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Meninga receives his Immortals jacket from Andrew Johns, Bob Fulton and Wally Lewis.

Former Rugby League Week editor Ian Heads could not guarantee the decision to induct five new Immortals was a one-off after the NRL's judging panel's surprise announcement on Wednesday night.

The response from the wider rugby league public over the decision to induct three pre-war players – Dally Messenger, Frank Burge and Dave Brown – along with post-war players Norm Provan and Mal Meninga, has been overwhelmingly positive.

With voting under the NRL's control for the first time since the magazine closed, the next Immortals inducted will be in 2022.

"It will revert back to a more formal stage probably," Heads, who was part of the judging panel, said.

"But it is a bit of a moving beast, you don't know. In four years' time it's going to be very interesting again. We're going to have to sit down and go through the whole process. You can't really pick what's going to happen."

Meninga: 'It's a fantastic feeling'

With modern-day players Cameron Smith and Johnathan Thurston, who have been dubbed future Immortals by many experts, expected to retire over the next few seasons, Heads said there was no better time to include the pre-war pioneers before it was too late.

Smith and Thurston will be eligible for immortality status five years after their retirements with widespread pressure for immediate inclusion a key factor for the judging panel.

"It was always going to get harder and harder as the years went ahead," Heads said.

"It's just the changing nature of things. It wasn't going to change the fundamentals of things. People will disagree and there will be different opinions that this guy or that guy should have been there.

"There was always a thought that Dally would be there. He might be on his own in future years it was going to be harder and harder to get early day players in because of the strength and talent we have now. It developed and was a really interesting room to be in."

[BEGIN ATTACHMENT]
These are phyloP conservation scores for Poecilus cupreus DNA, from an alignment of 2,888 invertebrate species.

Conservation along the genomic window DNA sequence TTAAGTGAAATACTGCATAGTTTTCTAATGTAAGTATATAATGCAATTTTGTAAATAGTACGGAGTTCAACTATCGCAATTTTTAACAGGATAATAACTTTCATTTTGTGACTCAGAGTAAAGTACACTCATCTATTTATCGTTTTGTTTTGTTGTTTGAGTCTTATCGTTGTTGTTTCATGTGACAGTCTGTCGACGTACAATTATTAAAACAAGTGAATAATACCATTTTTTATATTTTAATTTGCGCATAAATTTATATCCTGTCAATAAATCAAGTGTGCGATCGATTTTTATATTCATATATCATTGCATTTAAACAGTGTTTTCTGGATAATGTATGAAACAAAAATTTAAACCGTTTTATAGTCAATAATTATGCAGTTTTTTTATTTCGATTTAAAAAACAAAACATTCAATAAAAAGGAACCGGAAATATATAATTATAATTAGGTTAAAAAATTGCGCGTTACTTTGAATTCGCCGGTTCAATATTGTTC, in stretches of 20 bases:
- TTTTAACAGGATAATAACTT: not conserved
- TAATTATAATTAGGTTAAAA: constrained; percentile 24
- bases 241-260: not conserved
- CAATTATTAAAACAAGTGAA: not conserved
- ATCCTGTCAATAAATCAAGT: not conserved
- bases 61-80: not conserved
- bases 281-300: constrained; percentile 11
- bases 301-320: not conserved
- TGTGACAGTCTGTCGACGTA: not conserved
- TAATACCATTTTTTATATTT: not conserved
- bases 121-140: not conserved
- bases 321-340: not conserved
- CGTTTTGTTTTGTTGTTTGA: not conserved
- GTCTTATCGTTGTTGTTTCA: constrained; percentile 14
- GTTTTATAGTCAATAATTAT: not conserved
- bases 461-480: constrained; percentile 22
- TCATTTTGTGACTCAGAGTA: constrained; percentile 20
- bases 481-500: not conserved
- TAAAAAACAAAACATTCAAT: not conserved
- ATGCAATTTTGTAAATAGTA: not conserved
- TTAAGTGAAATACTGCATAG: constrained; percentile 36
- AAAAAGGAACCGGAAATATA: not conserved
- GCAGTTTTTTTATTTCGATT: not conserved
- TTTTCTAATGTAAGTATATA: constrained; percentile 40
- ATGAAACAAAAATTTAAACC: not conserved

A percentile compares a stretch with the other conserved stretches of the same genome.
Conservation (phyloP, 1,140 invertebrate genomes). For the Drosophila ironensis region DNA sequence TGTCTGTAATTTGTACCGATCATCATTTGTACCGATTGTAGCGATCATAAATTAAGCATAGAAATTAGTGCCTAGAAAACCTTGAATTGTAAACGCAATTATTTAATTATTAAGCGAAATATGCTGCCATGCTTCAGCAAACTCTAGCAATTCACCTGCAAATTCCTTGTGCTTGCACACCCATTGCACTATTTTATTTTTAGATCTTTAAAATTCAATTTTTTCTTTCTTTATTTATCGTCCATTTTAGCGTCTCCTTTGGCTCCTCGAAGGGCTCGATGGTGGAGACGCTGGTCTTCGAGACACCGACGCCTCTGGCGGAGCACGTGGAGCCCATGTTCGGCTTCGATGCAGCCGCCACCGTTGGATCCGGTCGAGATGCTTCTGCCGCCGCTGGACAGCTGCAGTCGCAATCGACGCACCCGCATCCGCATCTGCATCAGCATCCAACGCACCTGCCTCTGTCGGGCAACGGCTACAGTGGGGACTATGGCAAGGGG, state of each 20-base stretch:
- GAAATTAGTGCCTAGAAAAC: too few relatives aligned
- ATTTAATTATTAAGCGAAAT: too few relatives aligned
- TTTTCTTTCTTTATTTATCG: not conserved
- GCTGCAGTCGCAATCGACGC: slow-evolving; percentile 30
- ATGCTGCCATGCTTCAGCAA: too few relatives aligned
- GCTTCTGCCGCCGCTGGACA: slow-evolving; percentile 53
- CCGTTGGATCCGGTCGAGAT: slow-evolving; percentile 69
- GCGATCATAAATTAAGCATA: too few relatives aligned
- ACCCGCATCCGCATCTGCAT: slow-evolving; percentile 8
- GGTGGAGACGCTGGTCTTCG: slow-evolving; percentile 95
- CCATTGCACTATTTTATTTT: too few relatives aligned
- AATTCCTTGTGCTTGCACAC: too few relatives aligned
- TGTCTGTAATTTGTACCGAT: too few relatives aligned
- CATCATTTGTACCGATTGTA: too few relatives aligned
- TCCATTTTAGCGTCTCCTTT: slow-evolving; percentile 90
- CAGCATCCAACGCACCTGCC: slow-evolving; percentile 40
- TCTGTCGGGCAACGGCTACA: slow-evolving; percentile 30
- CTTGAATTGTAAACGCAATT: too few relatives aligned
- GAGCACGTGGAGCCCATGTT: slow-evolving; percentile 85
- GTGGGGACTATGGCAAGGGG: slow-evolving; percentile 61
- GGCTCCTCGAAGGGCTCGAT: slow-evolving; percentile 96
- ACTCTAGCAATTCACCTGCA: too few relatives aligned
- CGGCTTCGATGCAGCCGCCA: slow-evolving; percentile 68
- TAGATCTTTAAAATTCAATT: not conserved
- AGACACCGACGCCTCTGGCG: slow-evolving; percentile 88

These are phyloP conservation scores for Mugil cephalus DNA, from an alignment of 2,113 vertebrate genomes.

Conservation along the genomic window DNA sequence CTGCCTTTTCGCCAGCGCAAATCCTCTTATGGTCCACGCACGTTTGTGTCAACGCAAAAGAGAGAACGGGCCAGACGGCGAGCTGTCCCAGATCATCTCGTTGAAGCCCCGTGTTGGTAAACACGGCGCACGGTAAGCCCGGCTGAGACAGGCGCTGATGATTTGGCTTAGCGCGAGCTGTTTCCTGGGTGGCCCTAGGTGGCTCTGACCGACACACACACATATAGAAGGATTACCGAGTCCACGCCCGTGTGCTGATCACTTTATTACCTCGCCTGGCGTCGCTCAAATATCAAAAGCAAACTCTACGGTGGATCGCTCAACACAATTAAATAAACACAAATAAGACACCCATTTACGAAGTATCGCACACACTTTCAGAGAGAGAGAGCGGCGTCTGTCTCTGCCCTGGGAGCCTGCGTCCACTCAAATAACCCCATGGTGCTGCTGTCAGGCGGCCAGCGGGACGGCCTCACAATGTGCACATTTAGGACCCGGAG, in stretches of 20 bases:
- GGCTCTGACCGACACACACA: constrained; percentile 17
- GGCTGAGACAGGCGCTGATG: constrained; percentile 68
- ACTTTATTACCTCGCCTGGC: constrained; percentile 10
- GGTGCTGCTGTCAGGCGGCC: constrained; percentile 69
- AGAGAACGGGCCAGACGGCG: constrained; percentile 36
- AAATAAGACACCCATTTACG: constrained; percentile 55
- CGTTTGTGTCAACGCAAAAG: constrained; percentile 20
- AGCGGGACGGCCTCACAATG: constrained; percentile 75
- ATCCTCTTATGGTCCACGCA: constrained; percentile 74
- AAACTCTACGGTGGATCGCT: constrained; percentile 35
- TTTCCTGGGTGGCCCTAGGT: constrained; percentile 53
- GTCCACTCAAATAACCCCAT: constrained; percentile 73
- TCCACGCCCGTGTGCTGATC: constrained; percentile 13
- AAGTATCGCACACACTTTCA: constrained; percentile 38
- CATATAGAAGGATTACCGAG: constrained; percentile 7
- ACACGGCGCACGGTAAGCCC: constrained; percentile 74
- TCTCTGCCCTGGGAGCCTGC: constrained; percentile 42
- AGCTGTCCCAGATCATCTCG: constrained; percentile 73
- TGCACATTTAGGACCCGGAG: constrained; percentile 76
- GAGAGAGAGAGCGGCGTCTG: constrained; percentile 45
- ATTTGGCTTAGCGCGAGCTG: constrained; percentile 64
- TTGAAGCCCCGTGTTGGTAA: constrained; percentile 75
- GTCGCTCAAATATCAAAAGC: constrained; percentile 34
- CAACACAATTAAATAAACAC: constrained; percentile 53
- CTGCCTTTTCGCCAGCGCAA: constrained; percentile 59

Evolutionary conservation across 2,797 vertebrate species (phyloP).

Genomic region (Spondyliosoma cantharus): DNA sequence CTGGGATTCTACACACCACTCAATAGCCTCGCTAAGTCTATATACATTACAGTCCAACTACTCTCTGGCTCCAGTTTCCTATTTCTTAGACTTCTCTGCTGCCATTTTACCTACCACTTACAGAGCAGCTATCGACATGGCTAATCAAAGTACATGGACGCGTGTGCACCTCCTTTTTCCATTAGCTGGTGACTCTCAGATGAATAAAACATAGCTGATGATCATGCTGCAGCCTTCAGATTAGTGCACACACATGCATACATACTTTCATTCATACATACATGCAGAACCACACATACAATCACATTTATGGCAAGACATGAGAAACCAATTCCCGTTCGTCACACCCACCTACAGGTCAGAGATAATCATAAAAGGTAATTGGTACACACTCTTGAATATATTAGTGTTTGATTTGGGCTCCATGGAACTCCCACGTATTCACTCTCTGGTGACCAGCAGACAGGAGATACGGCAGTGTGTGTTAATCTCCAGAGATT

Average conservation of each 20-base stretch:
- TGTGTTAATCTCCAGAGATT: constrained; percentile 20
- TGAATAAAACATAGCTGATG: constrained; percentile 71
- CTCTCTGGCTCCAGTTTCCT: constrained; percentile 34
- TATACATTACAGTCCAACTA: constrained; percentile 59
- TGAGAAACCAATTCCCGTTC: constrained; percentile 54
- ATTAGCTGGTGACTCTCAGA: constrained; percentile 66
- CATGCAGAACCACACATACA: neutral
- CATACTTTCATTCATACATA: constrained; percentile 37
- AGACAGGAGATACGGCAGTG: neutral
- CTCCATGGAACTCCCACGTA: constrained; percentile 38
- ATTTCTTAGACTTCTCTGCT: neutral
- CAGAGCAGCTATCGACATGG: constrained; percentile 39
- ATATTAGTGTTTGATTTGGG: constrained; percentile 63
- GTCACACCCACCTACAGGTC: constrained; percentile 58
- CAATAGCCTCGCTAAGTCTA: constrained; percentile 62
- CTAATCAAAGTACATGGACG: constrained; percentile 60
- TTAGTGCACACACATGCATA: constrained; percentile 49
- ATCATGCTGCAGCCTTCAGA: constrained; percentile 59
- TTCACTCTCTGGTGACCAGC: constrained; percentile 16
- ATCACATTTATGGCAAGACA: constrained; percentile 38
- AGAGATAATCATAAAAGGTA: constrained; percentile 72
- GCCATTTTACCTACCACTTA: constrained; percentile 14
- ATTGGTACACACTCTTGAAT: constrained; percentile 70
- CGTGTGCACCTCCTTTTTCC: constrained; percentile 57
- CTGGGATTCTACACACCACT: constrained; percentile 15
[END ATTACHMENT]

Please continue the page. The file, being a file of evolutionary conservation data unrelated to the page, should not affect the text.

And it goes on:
The judging panel met at the Sydney Cricket Ground on Tuesday prior to the announcement and included key rugby league figures Wally Lewis, Bob Fulton, Andrew Johns, Wayne Bennett, Phil Gould, Ray Warren, Steve Crawley and Norm Tasker.

"I think we were all a bit shocked ourselves during the meeting when it was almost an organic thing that happened," Heads said.

"There was a lot of harmony amongst the judges and in the end it came down to a unanimous decision we would go that way.

Bennett explains decision to name five new Immortals

"The idea has been going around a while. Norm Tasker, who followed me in as editor of RLW, he mentioned he raised the subject at one stage of putting a fence around the pre-war players at some stage. And I thought there was a case for doing that.

"I think that was the motivation. There was some good support, Wayne Bennett and Phil Gould. It grew within the room that was the way to go.

"There were other great early day players who are not there. Having these three great players is a bit of nod to history."

Channel Nine commentator and league expert Phil Gould explained the historic process in Six Tackles with Gus podcast on Thursday.

Gould said conversations with former editors Heads and Tasker painted a picture that neither had seen the pre-war pioneers of the game ever play and felt they couldn't include them under the magazine's concept.

"That was certainly one of the motivations, to give it the ultimate credibility it had to reflect our full history," Gould said.

"The more we talked about it and considered what the Immortal prestige represents, it was only right we went back to the beginning of time and found those that were dominant in their respective eras.

"It came through that we recommended all three be in, then go through to choose two from seven. The pre-war [players] were standalone and sold themselves."

On a day of discussions that lasted five hours, Gould added it was a scramble behind the scenes to rearrange the broadcast's order of ceremonies and keep the announcement of an additional three Immortals confidential.

"It was wonderful, we were confident it would get that sort of reaction," Gould said.

"We were very appreciative of the NRL probably changing what they had planned at the last moment because they were only anticipating the Hall of Fame inductees and the two Immortals to come from the 10 that had been nominated.

"The discussions on the Tuesday afternoon with wonderful rugby league people in a great atmosphere and spirit came to the conclusion."